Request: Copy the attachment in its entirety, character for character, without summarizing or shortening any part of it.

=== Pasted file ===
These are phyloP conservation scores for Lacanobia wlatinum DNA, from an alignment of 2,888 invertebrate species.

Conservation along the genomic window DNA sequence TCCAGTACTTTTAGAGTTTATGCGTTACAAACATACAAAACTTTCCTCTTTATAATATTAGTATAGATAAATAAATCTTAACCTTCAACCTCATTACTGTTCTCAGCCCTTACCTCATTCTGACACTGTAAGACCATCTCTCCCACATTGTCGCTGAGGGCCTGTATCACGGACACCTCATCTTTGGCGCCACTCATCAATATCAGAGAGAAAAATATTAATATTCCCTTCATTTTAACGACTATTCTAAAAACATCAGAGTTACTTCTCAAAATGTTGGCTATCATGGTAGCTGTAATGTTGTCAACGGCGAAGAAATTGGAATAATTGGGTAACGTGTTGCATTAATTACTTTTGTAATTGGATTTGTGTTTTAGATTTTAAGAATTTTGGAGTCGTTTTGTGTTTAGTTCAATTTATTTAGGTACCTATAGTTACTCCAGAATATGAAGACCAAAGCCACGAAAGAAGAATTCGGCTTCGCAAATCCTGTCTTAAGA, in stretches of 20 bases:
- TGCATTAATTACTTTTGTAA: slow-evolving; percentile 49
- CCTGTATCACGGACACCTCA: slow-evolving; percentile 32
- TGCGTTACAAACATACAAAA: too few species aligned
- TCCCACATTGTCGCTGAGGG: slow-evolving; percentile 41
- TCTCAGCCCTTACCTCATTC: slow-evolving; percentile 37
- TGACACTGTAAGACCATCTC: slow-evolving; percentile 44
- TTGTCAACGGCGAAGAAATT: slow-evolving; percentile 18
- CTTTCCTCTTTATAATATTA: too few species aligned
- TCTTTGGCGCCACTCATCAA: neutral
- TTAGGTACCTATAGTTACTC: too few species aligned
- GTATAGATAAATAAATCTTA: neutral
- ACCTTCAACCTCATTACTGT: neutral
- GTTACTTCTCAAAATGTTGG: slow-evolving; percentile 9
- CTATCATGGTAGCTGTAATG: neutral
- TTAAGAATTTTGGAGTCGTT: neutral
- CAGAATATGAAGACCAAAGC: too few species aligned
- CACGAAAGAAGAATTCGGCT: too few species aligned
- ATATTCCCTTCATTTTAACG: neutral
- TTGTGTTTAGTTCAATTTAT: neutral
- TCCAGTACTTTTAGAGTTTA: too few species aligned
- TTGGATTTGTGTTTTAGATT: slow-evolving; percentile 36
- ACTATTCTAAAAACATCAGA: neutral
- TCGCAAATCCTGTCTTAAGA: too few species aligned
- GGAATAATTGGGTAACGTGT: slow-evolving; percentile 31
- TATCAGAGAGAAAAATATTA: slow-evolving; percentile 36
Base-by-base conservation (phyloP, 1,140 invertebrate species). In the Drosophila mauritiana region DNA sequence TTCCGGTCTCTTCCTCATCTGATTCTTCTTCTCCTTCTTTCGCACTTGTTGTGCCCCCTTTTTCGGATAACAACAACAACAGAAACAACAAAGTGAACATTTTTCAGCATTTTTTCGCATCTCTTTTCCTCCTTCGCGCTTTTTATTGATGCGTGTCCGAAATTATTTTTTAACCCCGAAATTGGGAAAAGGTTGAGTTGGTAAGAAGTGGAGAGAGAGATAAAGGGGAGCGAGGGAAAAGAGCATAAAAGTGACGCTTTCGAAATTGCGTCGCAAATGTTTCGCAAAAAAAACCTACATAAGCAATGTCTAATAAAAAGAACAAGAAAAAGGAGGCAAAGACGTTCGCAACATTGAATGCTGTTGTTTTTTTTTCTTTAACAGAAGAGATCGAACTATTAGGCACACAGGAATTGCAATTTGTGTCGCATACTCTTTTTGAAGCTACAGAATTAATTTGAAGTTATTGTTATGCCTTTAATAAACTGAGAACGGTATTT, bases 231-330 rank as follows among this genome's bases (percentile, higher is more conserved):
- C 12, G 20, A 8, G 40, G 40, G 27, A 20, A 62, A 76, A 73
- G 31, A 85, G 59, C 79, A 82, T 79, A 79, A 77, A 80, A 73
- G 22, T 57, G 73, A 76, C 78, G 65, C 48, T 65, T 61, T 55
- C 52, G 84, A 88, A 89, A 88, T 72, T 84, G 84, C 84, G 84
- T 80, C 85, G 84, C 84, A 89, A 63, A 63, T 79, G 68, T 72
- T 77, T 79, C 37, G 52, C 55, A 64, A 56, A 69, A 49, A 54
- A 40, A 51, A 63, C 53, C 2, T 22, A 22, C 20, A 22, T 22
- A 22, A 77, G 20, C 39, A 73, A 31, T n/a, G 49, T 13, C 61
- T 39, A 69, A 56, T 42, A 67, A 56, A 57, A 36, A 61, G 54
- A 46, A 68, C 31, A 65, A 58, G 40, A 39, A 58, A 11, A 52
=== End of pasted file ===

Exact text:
These are phyloP conservation scores for Lacanobia wlatinum DNA, from an alignment of 2,888 invertebrate species.

Conservation along the genomic window DNA sequence TCCAGTACTTTTAGAGTTTATGCGTTACAAACATACAAAACTTTCCTCTTTATAATATTAGTATAGATAAATAAATCTTAACCTTCAACCTCATTACTGTTCTCAGCCCTTACCTCATTCTGACACTGTAAGACCATCTCTCCCACATTGTCGCTGAGGGCCTGTATCACGGACACCTCATCTTTGGCGCCACTCATCAATATCAGAGAGAAAAATATTAATATTCCCTTCATTTTAACGACTATTCTAAAAACATCAGAGTTACTTCTCAAAATGTTGGCTATCATGGTAGCTGTAATGTTGTCAACGGCGAAGAAATTGGAATAATTGGGTAACGTGTTGCATTAATTACTTTTGTAATTGGATTTGTGTTTTAGATTTTAAGAATTTTGGAGTCGTTTTGTGTTTAGTTCAATTTATTTAGGTACCTATAGTTACTCCAGAATATGAAGACCAAAGCCACGAAAGAAGAATTCGGCTTCGCAAATCCTGTCTTAAGA, in stretches of 20 bases:
- TGCATTAATTACTTTTGTAA: slow-evolving; percentile 49
- CCTGTATCACGGACACCTCA: slow-evolving; percentile 32
- TGCGTTACAAACATACAAAA: too few species aligned
- TCCCACATTGTCGCTGAGGG: slow-evolving; percentile 41
- TCTCAGCCCTTACCTCATTC: slow-evolving; percentile 37
- TGACACTGTAAGACCATCTC: slow-evolving; percentile 44
- TTGTCAACGGCGAAGAAATT: slow-evolving; percentile 18
- CTTTCCTCTTTATAATATTA: too few species aligned
- TCTTTGGCGCCACTCATCAA: neutral
- TTAGGTACCTATAGTTACTC: too few species aligned
- GTATAGATAAATAAATCTTA: neutral
- ACCTTCAACCTCATTACTGT: neutral
- GTTACTTCTCAAAATGTTGG: slow-evolving; percentile 9
- CTATCATGGTAGCTGTAATG: neutral
- TTAAGAATTTTGGAGTCGTT: neutral
- CAGAATATGAAGACCAAAGC: too few species aligned
- CACGAAAGAAGAATTCGGCT: too few species aligned
- ATATTCCCTTCATTTTAACG: neutral
- TTGTGTTTAGTTCAATTTAT: neutral
- TCCAGTACTTTTAGAGTTTA: too few species aligned
- TTGGATTTGTGTTTTAGATT: slow-evolving; percentile 36
- ACTATTCTAAAAACATCAGA: neutral
- TCGCAAATCCTGTCTTAAGA: too few species aligned
- GGAATAATTGGGTAACGTGT: slow-evolving; percentile 31
- TATCAGAGAGAAAAATATTA: slow-evolving; percentile 36
Base-by-base conservation (phyloP, 1,140 invertebrate species). In the Drosophila mauritiana region DNA sequence TTCCGGTCTCTTCCTCATCTGATTCTTCTTCTCCTTCTTTCGCACTTGTTGTGCCCCCTTTTTCGGATAACAACAACAACAGAAACAACAAAGTGAACATTTTTCAGCATTTTTTCGCATCTCTTTTCCTCCTTCGCGCTTTTTATTGATGCGTGTCCGAAATTATTTTTTAACCCCGAAATTGGGAAAAGGTTGAGTTGGTAAGAAGTGGAGAGAGAGATAAAGGGGAGCGAGGGAAAAGAGCATAAAAGTGACGCTTTCGAAATTGCGTCGCAAATGTTTCGCAAAAAAAACCTACATAAGCAATGTCTAATAAAAAGAACAAGAAAAAGGAGGCAAAGACGTTCGCAACATTGAATGCTGTTGTTTTTTTTTCTTTAACAGAAGAGATCGAACTATTAGGCACACAGGAATTGCAATTTGTGTCGCATACTCTTTTTGAAGCTACAGAATTAATTTGAAGTTATTGTTATGCCTTTAATAAACTGAGAACGGTATTT, bases 231-330 rank as follows among this genome's bases (percentile, higher is more conserved):
- C 12, G 20, A 8, G 40, G 40, G 27, A 20, A 62, A 76, A 73
- G 31, A 85, G 59, C 79, A 82, T 79, A 79, A 77, A 80, A 73
- G 22, T 57, G 73, A 76, C 78, G 65, C 48, T 65, T 61, T 55
- C 52, G 84, A 88, A 89, A 88, T 72, T 84, G 84, C 84, G 84
- T 80, C 85, G 84, C 84, A 89, A 63, A 63, T 79, G 68, T 72
- T 77, T 79, C 37, G 52, C 55, A 64, A 56, A 69, A 49, A 54
- A 40, A 51, A 63, C 53, C 2, T 22, A 22, C 20, A 22, T 22
- A 22, A 77, G 20, C 39, A 73, A 31, T n/a, G 49, T 13, C 61
- T 39, A 69, A 56, T 42, A 67, A 56, A 57, A 36, A 61, G 54
- A 46, A 68, C 31, A 65, A 58, G 40, A 39, A 58, A 11, A 52